FIG. 12 is a graph showing the temperatures of the semiconductor device 300 during the reflow step. In this graph, the maximum temperature of the leads is 245° C. If the semiconductor device does not have an external heat radiator, the surface of the resin package also becomes equal to about the same temperature. On the other hand, the semiconductor device 300 of this embodiment limits the maximum temperature of the resin package 350 to about 170° C. This temperature is obtained by cooling the resin package 350 through the external heat radiator 360. The solder layer 370, adhering the external heat radiator 360 to the internal heat radiator 310, will not fuse unless the temperature reaches about 180° C. Therefore, the solder layer 370 will not fuse when the maximum temperature at the resin package 350 is 170° C. The external heat radiator 360 will not be separated from the internal heat radiator 310. Thus, this embodiment can provide superior effects also in the adhesion of the external heat radiator 360.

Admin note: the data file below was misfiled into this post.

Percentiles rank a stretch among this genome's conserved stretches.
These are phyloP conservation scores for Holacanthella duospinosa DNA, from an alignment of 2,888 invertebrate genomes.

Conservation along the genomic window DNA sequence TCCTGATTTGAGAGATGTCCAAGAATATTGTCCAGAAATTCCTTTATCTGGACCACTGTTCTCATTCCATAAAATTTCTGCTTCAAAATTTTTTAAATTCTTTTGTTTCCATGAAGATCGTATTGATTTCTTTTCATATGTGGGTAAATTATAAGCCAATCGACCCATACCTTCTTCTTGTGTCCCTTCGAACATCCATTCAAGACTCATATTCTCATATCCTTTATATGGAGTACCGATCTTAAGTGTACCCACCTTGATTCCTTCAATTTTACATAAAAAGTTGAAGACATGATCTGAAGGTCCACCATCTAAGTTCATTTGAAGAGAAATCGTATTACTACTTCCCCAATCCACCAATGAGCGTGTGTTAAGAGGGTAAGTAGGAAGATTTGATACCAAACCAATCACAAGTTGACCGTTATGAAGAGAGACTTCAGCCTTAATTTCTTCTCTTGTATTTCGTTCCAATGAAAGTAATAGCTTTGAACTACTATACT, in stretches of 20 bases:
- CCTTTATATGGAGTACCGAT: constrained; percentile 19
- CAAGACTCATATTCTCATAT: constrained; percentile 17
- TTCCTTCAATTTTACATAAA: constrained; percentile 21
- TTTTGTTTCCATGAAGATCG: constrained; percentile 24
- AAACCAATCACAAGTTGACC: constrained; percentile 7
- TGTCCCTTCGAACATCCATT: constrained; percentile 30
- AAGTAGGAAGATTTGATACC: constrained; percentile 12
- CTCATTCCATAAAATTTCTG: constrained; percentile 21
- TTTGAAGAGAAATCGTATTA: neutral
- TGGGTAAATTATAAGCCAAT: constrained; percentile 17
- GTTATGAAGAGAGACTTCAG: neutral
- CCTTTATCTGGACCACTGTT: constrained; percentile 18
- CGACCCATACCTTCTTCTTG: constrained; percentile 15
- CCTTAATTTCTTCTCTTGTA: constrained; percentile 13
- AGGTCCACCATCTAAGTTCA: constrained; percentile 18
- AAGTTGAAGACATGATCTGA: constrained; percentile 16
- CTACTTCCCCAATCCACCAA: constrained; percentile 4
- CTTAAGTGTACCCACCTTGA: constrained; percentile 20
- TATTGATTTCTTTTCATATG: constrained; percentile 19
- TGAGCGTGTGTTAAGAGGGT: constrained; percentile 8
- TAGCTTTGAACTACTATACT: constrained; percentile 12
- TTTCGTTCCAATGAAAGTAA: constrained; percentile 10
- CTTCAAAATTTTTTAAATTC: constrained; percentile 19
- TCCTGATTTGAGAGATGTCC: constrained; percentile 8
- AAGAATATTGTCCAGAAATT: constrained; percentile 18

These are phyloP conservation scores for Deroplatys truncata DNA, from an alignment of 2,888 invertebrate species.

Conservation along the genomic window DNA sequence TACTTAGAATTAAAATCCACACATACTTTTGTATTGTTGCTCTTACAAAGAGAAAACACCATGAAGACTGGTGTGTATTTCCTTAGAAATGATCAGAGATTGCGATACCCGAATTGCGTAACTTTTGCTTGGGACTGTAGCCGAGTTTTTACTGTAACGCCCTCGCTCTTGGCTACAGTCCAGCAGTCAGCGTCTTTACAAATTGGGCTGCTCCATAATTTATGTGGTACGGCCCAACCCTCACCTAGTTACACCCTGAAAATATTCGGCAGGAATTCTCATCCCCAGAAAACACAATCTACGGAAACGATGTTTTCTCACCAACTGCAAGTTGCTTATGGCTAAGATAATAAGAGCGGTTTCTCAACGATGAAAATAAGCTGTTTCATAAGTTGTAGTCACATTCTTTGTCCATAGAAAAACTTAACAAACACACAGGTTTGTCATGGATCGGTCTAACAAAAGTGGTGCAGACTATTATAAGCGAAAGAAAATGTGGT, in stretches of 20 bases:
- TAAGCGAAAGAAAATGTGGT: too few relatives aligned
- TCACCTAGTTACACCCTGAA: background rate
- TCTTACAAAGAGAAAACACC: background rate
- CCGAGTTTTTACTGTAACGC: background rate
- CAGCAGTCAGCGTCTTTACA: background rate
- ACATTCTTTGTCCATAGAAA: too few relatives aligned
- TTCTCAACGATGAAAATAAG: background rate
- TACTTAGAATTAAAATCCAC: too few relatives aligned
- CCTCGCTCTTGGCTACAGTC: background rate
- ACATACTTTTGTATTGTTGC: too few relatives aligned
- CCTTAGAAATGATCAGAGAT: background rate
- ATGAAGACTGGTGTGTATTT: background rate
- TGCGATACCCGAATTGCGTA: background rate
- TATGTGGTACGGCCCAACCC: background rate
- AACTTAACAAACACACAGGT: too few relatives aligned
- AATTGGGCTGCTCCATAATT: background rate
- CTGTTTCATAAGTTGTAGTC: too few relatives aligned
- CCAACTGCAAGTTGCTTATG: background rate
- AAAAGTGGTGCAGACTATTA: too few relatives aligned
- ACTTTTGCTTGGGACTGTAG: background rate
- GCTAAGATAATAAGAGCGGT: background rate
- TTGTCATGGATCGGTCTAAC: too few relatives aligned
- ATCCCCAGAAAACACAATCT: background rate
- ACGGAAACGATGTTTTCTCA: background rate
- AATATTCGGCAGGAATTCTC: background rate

While this invention has been described in conjunction with specific embodiments thereof, it is evident that many alternatives, modifications and variations will be apparent to those skilled in the art. Accordingly, the preferred embodiments of the invention as set forth herein are intended to be illustrative, not limiting. Various changes may be made without departing from the spirit and scope of the invention as defined in the following claims.

Patent Citations
Cited PatentFiling datePublication dateApplicantTitle
US3212569 *Jun 26, 1961Oct 19, 1965Int Electronic Res CorpHeat dissipator for electronic components
US3290564 *Feb 26, 1963Dec 6, 1966Texas Instruments IncSemiconductor device
US3965277 *Feb 28, 1974Jun 22, 1976Massachusetts Institute Of TechnologyPhotoformed plated interconnection of embedded integrated circuit chips
US4151543 *Apr 12, 1977Apr 24, 1979Sharp Kabushiki KaishaLead electrode structure for a semiconductor chip carried on a flexible carrier
US4684975 *Dec 16, 1985Aug 4, 1987National Semiconductor CorporationMolded semiconductor package having improved heat dissipation
US4942497 *Jul 21, 1988Jul 17, 1990Nec CorporationCooling structure for heat generating electronic components mounted on a substrate
US5050040 *May 7, 1990Sep 17, 1991Texas Instruments IncorporatedComposite material, a heat-dissipating member using the material in a circuit system, the circuit system